The reason for separate services for abortion is mainly political. Abortion services have been ostracized in many communities. Many medical schools don’t even train physicians to perform abortions. I’ve heard that this is getting worse with the increase in the virulence of the fundamentalist religious influence on political discourse and the election of right wing legislators. I don’t think that having separate feminist health clinics stigmatizes abortion. I think that quite the opposite is true. Abortion is stigmatized because society is not yet able to fully embrace it as a legitimate part of life and a necessary and good health service. It is still in the shadow of social consciousness. Feminist health clinics lift abortion out of the shadow and into the light of legitimate experience. Just like safehouses and rape crisis teams, we look forward to a day when all women’s health services are incorporated as part of complete care.

Linda’s book is published by Sentient Publications. This post is part of a blog tour for her book. The next post will be at Feminists for Choice and the previous post was at Women’s Glib. If you’re interested in hearing Linda speak about her book, she’s going on a book tour on the West Coast of the US in February. 

If Abortion Really Was A Baby Killing Business, Then Could Women Get Some Consumer Protection?

18 Nov

On November 16, 2011, First Resort, a San Francisco organization that describes itself as existing “solely to provide free medical care and counseling services to assist women in making fully informed decisions about unplanned pregnancies,” filed a lawsuit against the City of San Francisco, alleging that the San Francisco Board of Supervisors’ ban on crisis pregnancy centers’ engagement in “false or misleading advertising practices,” interfered with their First Amendment rights.

First Resort is one of many so-called crisis pregnancy centers (also called CPCs) across the country which claim to provide accurate medical information to women considering abortions, but instead engage in practices that range from spouting total falsehoods to bullying.  Reports surfaced in North Carolina recently that a Jewish woman visiting a number of CPCs was told not only to not have an abortion, but that she would go to hell.  At one, she was even told to become a born again virgin.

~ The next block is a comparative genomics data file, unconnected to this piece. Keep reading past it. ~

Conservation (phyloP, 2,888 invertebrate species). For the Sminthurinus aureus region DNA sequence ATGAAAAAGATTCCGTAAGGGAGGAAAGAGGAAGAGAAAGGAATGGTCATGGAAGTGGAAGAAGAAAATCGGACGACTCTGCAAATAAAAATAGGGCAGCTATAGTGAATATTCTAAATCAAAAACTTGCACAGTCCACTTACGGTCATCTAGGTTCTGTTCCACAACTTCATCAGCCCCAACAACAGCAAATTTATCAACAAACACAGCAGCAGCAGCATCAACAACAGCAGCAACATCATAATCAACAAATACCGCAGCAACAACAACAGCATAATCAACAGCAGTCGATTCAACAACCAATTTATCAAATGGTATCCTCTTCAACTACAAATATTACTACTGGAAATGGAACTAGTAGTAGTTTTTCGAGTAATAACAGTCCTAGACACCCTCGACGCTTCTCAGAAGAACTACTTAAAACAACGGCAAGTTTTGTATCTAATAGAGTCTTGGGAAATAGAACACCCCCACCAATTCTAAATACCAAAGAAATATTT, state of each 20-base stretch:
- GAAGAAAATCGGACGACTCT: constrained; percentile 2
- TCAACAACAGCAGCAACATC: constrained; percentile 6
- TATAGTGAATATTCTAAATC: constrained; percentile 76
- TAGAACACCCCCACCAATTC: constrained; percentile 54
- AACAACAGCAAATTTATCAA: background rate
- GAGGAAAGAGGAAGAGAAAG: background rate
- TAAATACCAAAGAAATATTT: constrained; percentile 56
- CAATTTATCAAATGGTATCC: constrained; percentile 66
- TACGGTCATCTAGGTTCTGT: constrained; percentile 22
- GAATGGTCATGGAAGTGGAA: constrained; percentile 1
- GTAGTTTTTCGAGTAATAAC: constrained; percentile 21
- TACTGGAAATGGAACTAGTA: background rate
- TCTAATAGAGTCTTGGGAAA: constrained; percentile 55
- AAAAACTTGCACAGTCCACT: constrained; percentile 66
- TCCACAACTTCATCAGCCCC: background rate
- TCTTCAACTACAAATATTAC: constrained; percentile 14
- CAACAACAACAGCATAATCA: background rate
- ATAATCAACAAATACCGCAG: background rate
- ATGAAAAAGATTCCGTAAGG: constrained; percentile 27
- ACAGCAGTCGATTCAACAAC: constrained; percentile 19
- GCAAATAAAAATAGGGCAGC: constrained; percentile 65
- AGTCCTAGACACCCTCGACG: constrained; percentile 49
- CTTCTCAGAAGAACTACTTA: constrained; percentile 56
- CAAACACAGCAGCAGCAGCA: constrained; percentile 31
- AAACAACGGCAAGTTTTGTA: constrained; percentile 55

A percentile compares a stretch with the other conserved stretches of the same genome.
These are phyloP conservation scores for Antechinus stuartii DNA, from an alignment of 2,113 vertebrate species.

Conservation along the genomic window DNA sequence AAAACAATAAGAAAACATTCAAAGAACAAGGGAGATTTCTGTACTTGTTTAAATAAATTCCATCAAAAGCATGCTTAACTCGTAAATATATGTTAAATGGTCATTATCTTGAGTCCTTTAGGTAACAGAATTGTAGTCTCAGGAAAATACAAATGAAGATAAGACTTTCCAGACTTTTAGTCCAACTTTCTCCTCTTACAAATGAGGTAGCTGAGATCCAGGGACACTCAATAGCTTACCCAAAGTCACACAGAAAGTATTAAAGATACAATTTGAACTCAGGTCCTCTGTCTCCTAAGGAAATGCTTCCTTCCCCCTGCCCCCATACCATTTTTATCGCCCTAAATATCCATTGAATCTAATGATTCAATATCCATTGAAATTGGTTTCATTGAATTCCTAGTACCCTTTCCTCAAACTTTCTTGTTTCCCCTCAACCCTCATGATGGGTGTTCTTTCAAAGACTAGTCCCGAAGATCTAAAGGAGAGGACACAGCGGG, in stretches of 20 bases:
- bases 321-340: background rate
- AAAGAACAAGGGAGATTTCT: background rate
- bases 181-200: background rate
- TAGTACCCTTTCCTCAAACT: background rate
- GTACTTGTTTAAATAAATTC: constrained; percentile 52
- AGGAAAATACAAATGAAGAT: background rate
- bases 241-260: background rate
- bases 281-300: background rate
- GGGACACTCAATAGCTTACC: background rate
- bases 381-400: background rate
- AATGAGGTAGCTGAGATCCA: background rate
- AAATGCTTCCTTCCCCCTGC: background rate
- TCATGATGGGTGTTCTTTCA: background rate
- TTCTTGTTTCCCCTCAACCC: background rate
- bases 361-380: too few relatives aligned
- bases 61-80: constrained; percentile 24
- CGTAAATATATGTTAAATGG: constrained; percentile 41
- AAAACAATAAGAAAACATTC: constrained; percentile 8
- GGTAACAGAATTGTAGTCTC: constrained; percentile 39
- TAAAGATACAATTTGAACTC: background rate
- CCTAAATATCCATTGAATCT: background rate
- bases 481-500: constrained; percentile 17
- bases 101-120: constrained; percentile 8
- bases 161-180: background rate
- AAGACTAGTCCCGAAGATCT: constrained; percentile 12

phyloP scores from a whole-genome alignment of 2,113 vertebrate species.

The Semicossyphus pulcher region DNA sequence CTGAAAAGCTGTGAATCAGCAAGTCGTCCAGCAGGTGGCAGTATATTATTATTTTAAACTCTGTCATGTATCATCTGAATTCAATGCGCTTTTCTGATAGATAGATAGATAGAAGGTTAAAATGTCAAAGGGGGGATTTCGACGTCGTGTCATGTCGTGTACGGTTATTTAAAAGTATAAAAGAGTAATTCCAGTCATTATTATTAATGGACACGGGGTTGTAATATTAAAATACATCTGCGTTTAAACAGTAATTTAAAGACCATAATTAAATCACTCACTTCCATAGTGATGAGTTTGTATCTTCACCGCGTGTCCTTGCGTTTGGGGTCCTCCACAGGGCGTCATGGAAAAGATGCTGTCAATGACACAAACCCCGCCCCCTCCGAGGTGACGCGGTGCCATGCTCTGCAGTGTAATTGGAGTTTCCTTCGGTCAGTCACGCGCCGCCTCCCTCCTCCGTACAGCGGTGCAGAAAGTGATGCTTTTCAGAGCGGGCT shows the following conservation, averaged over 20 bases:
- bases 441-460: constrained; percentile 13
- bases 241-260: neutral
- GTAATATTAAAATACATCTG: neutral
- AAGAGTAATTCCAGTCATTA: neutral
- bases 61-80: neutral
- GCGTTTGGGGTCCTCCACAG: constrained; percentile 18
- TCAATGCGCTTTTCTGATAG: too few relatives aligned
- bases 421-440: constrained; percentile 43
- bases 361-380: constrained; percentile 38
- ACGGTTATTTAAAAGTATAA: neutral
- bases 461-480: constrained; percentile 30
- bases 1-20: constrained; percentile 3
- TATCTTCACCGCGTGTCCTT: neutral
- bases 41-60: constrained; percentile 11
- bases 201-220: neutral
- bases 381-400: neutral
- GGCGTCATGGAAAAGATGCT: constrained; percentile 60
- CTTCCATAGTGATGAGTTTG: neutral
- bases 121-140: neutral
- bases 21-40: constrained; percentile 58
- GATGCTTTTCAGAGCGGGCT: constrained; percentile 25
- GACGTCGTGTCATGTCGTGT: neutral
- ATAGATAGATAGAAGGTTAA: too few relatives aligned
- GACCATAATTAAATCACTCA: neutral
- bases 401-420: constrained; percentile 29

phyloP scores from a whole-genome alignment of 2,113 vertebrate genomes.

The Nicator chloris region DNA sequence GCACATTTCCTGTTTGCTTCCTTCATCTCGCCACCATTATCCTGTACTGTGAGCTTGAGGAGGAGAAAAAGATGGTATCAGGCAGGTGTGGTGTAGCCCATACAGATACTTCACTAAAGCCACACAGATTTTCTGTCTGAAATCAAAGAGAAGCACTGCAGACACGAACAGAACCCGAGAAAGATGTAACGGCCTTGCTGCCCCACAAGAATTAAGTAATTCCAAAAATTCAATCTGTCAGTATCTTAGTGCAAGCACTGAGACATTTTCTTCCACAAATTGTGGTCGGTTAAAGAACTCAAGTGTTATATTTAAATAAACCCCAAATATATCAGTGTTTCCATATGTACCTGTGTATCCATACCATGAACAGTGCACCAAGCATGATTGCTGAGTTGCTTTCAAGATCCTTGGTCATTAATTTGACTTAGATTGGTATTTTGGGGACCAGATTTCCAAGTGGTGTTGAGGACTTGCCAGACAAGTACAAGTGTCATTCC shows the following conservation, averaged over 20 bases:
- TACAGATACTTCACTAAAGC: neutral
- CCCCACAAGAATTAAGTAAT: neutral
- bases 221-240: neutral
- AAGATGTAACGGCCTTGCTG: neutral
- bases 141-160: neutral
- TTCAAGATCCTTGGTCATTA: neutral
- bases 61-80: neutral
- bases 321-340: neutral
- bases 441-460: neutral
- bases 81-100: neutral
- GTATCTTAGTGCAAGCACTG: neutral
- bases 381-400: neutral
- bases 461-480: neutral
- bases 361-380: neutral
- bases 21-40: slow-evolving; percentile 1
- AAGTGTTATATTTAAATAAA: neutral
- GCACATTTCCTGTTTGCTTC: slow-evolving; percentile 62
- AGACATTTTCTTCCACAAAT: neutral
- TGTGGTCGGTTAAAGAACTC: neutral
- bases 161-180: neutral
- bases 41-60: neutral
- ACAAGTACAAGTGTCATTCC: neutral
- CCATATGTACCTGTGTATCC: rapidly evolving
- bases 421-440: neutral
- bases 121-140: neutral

The Huffington Post has reported that at First Resort in San Francisco, these baby hungry anti-choice mavens are not satisfied with walk in traffic to the clinic style offices, whose awning reads “A Woman’s Choice Resource Center.”  Instead, according to San Francisco City Attorney Dennis Herrera, First Resort actively recruits women unsure of their options by purchasing Google ads for the term “abortion San Francisco,” so that they could ensure that their website would be at the top of results for anyone searching for abortion services in the area.

Unfortunately, laws protecting women from organizations whose singular focus on babies and controlling women’s bodies leads them to lie do not have a great track record for survival in our legal system.  Earlier this year, a Federal judge struck down a similar law in New York, on the grounds that the First Amendment should somehow be extrapolated and perverted to mean that it is okay to lie to women when they are at their most vulnerable.

SF Appeal reported that Bayview Supervisor Malia Cohen put a great deal of effort into writing the law in such a way that it “both protects free speech as well as any women at risk of being misled.”  She clarified to reporters this week that, “this legislation does not limit or prescribe what views groups or individuals may express.  Rather it prevents groups from knowingly engaging in false or misleading advertising about the pregnancy related services they offer.”

Which, I suppose means that any San Francisco abortion clinics cannot, unfortunately, tell potential clients that having an abortion will make them thinner or blonder without incurring the city’s new $500-per-infraction fine.  If there is a San Francisco Planned Parenthood location, then they better not promise a free cruise or day at Disneyland following each procedure without following through.

Except that, as far as I know, there are no abortion clinics offering designer shoes as gifts-with-purchase-of-abortion or failing to provide full medical information to their patients.  So, if First Resort, or other CPCs feel like they are being singled out for providing misinformation, then maybe they should start asking themselves why they need to lie, instead of sucking up the courts’ time and money by suing.

Choosing Life: Thoughts on National Adoption Month

15 Nov

“Choose life” is a favorite slogan among those who, of course, focus only on the “life” part while ignoring the “choice.” For those women who do choose life, the vast majority are also choosing parenting. Yet, for those women who are pregnant but don’t want to parent, anti-choicers offer one seemingly simple solution: adoption.

But it’s not simple, not even close. Historically, adoption in the United States was built on stigma, shame, and frequently coercion. When faced with unplanned pregnancy, young women had no good options. Single, nonmarital motherhood was shamed to the point of invisibility – it virtually did not exist among White, middle-class women. Women who wanted to have and raise their children were ostracized from their families and communities, and were told their children would be taunted on the playground as a “bastard,” and were denied information about public services that might have helped them establish greater self-sufficiency and venture out on their own – a feat which would have been an anomaly, with or without children. Women could also choose to have an illegal abortion, if they knew where to find one and were willing to take a serious risk with their health and safety. And finally, there was adoption, which before Roe v. Wade was the most common response. (At least among White women; black women almost always raised their children. Single motherhood has a longer history of acceptance in Black communities, and there was no market for Black children, and thus no financial incentive for the adoption industry to reach out to Black women.)